As the routed North Korean People's Army (NKPA) withdrew into the mountainous reaches of their country and the People's Republic of China (PRC) funneled in its massive infantry formations in preparation for a momentous counter-offensive in the last months of 1950, both lacked adequate air power to challenge US and UN air supremacy over both the battlefields and the logistics channels from China into North Korea. Reluctantly, Josef Stalin agreed to provide the requisite air cover, introducing the superior swept-wing MiG-15 to counter the American's straight-wing F-80 jets and to repel the United States Air Force (USAF) B-29 bomber formations that were interdicting the PRC's flow of troops and supplies into North Korea. This in turn prompted the USAF, against its conventional wisdom of retaining its first-line air-defence fighters to face Soviet air forces across the 'Iron Curtain' in Europe, to deploy its very best – the F-86A Sabre – to counter this threat. Thus began a two-and-a-half-year struggle in the skies over a corner of North Korea known as "MiG Alley."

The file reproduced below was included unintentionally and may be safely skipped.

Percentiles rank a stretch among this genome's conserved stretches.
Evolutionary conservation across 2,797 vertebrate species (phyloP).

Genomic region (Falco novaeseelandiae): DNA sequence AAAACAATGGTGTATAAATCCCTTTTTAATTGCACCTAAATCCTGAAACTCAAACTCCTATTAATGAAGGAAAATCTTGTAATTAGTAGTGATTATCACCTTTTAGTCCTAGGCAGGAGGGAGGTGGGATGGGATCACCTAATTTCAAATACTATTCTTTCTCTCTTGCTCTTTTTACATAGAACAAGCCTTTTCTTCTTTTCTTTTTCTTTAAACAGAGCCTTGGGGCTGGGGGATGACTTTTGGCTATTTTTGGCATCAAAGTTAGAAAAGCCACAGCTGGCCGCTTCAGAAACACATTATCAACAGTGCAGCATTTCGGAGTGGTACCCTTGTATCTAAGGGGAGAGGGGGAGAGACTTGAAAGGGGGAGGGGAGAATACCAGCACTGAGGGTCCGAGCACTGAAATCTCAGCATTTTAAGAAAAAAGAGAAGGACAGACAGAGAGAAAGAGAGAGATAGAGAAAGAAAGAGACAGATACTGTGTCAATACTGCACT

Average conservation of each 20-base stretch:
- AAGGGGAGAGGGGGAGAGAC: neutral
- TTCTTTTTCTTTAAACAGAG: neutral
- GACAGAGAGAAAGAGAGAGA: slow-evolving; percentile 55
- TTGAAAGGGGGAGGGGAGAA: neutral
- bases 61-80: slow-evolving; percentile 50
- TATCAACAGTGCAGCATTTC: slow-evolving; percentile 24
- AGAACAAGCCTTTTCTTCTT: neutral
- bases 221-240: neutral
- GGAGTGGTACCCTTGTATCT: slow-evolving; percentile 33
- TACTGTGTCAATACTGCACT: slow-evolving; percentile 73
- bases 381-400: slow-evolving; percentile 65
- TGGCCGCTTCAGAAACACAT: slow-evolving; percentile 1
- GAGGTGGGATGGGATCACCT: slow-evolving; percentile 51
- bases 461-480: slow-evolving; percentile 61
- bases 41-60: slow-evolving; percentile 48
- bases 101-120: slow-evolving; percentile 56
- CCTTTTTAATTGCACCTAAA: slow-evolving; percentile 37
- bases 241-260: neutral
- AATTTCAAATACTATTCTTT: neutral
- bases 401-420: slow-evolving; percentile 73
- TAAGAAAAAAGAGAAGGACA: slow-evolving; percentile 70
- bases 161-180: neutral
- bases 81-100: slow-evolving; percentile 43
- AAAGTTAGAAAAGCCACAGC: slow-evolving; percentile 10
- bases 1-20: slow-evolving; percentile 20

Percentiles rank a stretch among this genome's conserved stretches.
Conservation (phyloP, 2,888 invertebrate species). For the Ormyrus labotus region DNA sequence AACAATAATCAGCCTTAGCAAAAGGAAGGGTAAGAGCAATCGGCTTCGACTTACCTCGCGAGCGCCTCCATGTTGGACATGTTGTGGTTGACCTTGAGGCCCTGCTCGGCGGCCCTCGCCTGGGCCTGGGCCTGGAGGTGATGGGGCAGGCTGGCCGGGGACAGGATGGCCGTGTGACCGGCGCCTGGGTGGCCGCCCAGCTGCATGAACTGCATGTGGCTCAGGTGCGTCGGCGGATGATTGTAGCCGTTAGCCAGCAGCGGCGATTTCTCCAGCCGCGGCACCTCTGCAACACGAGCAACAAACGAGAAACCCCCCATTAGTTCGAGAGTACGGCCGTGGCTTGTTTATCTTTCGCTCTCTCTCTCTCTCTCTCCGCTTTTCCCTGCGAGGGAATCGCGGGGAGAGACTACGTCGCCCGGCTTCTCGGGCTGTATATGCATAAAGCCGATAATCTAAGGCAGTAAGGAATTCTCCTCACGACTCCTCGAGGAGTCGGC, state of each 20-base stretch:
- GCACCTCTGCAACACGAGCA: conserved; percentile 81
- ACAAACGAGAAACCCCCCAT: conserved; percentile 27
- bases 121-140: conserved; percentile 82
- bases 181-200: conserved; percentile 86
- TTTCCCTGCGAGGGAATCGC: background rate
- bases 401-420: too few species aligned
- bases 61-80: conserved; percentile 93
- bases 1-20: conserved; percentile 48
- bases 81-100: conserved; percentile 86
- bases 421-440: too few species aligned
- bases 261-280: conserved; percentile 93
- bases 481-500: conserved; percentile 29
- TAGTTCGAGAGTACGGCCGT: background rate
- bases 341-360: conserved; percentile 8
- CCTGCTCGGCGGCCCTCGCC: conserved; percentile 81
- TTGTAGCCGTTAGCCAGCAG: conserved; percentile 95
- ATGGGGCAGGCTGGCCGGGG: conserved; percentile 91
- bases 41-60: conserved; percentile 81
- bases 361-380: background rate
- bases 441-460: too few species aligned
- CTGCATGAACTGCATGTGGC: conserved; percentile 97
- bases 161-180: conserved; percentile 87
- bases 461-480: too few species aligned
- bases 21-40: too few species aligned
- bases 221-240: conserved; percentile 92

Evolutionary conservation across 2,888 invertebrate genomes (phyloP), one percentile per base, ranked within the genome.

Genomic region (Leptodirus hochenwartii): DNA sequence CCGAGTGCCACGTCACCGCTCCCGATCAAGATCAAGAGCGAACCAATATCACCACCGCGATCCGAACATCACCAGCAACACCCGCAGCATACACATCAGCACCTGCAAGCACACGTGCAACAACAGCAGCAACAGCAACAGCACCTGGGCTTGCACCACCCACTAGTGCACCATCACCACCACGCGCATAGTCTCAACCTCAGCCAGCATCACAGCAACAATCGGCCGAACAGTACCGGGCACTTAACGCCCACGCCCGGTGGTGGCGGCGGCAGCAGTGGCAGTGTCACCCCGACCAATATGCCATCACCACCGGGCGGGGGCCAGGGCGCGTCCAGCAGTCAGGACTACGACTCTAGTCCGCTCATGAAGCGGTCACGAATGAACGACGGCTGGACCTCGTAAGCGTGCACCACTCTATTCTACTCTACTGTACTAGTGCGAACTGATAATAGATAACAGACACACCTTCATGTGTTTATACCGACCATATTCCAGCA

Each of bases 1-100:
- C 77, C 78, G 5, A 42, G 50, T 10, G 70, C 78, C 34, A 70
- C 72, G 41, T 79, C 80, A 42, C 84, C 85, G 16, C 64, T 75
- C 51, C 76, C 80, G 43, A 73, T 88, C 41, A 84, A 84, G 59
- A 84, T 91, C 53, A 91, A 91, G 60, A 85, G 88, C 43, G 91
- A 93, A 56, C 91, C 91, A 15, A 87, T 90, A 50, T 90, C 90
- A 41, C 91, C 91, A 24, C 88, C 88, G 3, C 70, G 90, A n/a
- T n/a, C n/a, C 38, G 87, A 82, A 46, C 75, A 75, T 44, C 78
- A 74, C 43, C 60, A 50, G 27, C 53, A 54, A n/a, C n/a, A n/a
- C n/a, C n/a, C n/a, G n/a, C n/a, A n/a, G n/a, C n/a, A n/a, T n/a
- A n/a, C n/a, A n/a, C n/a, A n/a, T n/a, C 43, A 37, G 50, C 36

In this period, the unrelenting campaign for aerial superiority witnessed the introduction of successive models of these two revolutionary jets – the MiG-15bis, the F-86E, and eventually the F-86F – into combat. It also saw the transition of operational leadership on the communist side from the Soviet "volunteers" to the newly formed Chinese PLAAF air divisions, and witnessed the re-introduction of the NKPAF, with its "just trained" MiG-15 units, into the air-combat arena. This meticulously researched study not only provides technical descriptions of the two types and their improved variants, complete with a "fighter pilot's assessment" of these aircraft, but also chronicles the entire scope of their aerial duel in "MiG Alley" by employing the recollections of the surviving combatants – including Russian, Chinese, and North Korean pilots – who participated.